Also, keep in mind that all three of those lenses are manual focus fisheye lenses. If you're getting the Bower/Rokinon/Samyang, look at getting the one with the additional CPU (usually contains the letters AE in the name). With your camera, I'd certainly recommend getting one with the CPU contacts as it'll help with metering.

I'd also highly recommend looking for a second hand copy of that Nikon 10.5mm fisheye. You can find some decent samples on keh.com half the price of buying brand new.

Here's a link that shows the lens with the CPU contacts - http://www.dpreview.com/news/2011/11/25/samyang8nikon

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There aren't a whole lot of choices in the low-cost fisheye world, but you do need to ask yourself the following three questions; you'd ask the first two contemplating any fisheye purchase, the third one is where the "cheap" bit comes in:

  1. Do I want a circular or a diagonal fisheye?

  2. Do I ever plan on shooting full frame?

  3. Am I willing to put up with the inconvenience of a manual-only/adapted lens?

Circular or Diagonal

There are two main types of fisheye lens: circular and diagonal, and they deal with how big the image circle of the lens is vs. the sensor/film frame. A circular lens projects the lens's image circle completely within the frame (so you get a circular image on a black rectangle); while a diagonal lens projects a circle large enough to encompass the entire frame (i.e., you get a rectangular image with corner-to-corner coverage, hence "diagonal").

The angle of view of circular lenses is larger than that of diagonals, often encompassing 180° across the circle, but the image is much more unconventional. Diagonals typically do not have 180° coverage, and if you read the specs of diagonal fisheye lenses closely, you'll note most manufacturers will say 180° diagonal coverage--that is you only cover 180° from corner-to-corner, not across the frame.

Full-Frame vs. Crop

The question of frame coverage gets further confused by the issue of whether the lens is designed for crop or full frame.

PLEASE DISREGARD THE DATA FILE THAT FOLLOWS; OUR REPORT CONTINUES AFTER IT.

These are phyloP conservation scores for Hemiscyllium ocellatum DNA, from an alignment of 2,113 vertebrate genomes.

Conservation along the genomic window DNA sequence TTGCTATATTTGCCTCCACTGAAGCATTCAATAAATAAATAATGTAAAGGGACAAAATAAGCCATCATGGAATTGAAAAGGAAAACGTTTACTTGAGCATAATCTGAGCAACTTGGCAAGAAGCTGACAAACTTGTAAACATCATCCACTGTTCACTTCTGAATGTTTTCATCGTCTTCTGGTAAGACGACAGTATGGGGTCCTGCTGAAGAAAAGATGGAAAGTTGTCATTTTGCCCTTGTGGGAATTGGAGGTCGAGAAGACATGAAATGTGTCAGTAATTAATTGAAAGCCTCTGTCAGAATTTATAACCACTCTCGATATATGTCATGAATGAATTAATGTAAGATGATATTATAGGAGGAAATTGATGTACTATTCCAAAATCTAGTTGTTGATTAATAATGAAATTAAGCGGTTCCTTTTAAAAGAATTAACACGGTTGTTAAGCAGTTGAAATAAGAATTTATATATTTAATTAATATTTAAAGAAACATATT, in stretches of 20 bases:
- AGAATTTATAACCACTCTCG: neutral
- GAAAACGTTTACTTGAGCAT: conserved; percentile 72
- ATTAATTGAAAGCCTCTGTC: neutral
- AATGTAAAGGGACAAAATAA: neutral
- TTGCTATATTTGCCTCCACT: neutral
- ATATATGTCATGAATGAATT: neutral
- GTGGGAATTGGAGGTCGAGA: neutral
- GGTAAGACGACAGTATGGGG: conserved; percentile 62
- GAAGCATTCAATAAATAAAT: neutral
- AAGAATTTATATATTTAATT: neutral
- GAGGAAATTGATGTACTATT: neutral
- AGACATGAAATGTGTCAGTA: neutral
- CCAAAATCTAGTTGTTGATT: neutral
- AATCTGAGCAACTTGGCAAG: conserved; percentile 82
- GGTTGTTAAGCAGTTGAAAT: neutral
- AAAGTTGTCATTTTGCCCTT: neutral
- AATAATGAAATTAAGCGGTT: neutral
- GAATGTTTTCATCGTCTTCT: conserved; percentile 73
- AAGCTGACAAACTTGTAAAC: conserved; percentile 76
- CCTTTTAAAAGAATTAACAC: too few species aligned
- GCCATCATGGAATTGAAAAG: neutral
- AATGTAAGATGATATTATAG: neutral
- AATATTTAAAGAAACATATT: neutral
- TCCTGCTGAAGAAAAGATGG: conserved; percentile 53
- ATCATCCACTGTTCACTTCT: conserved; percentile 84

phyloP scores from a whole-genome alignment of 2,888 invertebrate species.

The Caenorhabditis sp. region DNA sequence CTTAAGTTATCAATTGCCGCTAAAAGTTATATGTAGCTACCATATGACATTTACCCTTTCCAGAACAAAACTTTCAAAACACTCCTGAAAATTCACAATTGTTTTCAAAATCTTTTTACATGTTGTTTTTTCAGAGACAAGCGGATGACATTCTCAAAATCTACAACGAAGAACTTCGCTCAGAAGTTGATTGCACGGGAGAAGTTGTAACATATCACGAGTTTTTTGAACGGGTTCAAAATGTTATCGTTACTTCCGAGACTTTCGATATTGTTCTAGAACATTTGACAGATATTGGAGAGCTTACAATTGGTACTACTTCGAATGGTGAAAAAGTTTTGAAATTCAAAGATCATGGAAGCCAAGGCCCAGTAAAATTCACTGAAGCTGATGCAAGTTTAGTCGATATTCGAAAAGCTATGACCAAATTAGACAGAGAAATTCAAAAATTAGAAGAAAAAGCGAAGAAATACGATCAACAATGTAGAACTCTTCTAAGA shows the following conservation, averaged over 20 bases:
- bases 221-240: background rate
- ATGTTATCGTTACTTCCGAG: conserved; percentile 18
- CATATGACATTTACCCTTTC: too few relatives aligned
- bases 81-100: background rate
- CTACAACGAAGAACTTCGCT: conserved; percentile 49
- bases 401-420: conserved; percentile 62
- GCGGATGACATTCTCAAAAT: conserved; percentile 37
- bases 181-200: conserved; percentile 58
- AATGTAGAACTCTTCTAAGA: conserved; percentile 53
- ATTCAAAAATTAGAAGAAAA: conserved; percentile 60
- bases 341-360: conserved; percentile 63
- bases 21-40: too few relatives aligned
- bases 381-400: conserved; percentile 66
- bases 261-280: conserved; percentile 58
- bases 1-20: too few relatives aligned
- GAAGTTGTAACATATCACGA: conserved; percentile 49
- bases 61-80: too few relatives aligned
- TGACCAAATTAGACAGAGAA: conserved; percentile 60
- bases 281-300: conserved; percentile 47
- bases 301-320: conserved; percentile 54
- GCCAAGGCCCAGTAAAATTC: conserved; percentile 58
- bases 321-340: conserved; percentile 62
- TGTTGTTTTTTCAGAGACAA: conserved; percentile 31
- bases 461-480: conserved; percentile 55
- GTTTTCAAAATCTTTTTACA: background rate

A circular lens designed for crop (like Sigma's 4.5mm DC lens) becomes a tremendous waste of sensor real estate on a full-frame body. A circular lens for full frame (like Sigma's 8mm f/3.5 DG lens) becomes a not-quite diagonal on a crop-body camera--exhibiting dark corners. And a diagonal fisheye designed for crop (like the Samyang 8mm f/3.5, Nikkor 10.5mm f/2.8, or Sigma 10mm f/2.8 or Tokina 10-17) might mount on a full frame body, but will vignette and not cover the entire frame.

And then there are the oddball lenses like the Canon EF 8-15mm f/4L fisheye zoom, which is designed for full frame, but is circular at one end of the zoom range and diagonal at the other.

The (as Roger Cicala terms it) "Rokibowyang" 8mm f/3.5 fisheye lens is a common choice for those who want a lower-cost fisheye. It's certainly a great improvement optically over the previous budget choices, the cheap Russian-made Zenitar 16mm f/2.8 (diagonal, full frame), and Peleng 8mm f/3.5 (circular, full frame) lenses. But it is designed for a crop body, so it becomes less useful if you plan on moving to full-frame in the future, and possibly the Zenitar 16 or the Peleng 8 might be worth it, if you're willing to take the image quality hit.

The Samyang is actually a really good performer with the added benefit of mapping stereographically rather than equisolid (it's a little less fishy and more natural looking than your typical fisheye).

Manual-Only Lenses

But all three of these lenses, the Samyang, Zenitar, and Peleng, are manual-only lenses. That's why they cost so little. There are no physical/electronic linkages to the camera, so they must be manually focused, the aperture must be manually set on the lens (aperture ring). You can't shoot in any modes other than M or A (because the body can't control the lens's aperture setting. And you won't have accurate metering (you need a D90 or higher end body to get accurate stop-down metering with a non-CPU lens). And the lens EXIF information will be missing. You might add an AF-confirm chip to the lens to get AF confirmation and some limited EXIF input, but it will not equate to the convenience of using a lens designed for electronic mount communication.

Footnote: the APS-C dSLR version of the Samyang 8mm fisheye is NOT the same design as the mirrorless NEX/Fuji X 8mm f/2.8 (or micro four-thirds 7.5mm f/3.5) fisheye. The mirrorless versions map equisolid and are considerably smaller.